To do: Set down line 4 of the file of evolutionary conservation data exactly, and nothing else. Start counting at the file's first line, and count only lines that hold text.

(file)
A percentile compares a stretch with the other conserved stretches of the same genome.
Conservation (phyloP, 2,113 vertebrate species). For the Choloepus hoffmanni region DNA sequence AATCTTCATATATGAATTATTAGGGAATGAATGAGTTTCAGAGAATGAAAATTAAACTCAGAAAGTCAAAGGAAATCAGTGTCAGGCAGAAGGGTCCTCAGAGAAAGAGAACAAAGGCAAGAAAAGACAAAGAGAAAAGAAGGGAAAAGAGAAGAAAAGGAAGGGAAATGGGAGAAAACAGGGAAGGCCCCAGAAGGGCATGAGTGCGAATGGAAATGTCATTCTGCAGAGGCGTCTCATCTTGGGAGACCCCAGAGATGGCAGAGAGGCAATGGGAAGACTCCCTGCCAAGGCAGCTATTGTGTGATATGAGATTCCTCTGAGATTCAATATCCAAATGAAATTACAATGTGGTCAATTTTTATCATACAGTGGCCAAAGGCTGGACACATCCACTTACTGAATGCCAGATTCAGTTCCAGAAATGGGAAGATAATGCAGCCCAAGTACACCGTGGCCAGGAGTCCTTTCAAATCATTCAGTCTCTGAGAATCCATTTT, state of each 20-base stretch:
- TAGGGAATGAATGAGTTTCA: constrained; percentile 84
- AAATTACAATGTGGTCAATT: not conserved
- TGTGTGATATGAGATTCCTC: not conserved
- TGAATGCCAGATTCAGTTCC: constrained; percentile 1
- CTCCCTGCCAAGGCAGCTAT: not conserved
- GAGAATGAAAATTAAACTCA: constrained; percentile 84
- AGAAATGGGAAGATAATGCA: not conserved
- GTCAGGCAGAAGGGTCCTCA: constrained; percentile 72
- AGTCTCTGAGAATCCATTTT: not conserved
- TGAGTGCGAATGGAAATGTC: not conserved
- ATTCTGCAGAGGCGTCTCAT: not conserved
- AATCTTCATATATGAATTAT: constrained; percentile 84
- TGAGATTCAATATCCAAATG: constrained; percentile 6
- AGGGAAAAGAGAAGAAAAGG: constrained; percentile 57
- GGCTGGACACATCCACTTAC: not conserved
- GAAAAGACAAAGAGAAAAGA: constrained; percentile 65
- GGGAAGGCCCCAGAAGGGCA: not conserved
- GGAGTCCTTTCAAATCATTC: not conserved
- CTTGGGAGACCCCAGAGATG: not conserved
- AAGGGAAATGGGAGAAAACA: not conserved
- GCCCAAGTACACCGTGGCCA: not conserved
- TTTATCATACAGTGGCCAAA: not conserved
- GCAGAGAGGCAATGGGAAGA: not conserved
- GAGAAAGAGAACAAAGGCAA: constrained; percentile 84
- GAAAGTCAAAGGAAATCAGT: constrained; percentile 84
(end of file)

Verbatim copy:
- AAATTACAATGTGGTCAATT: not conserved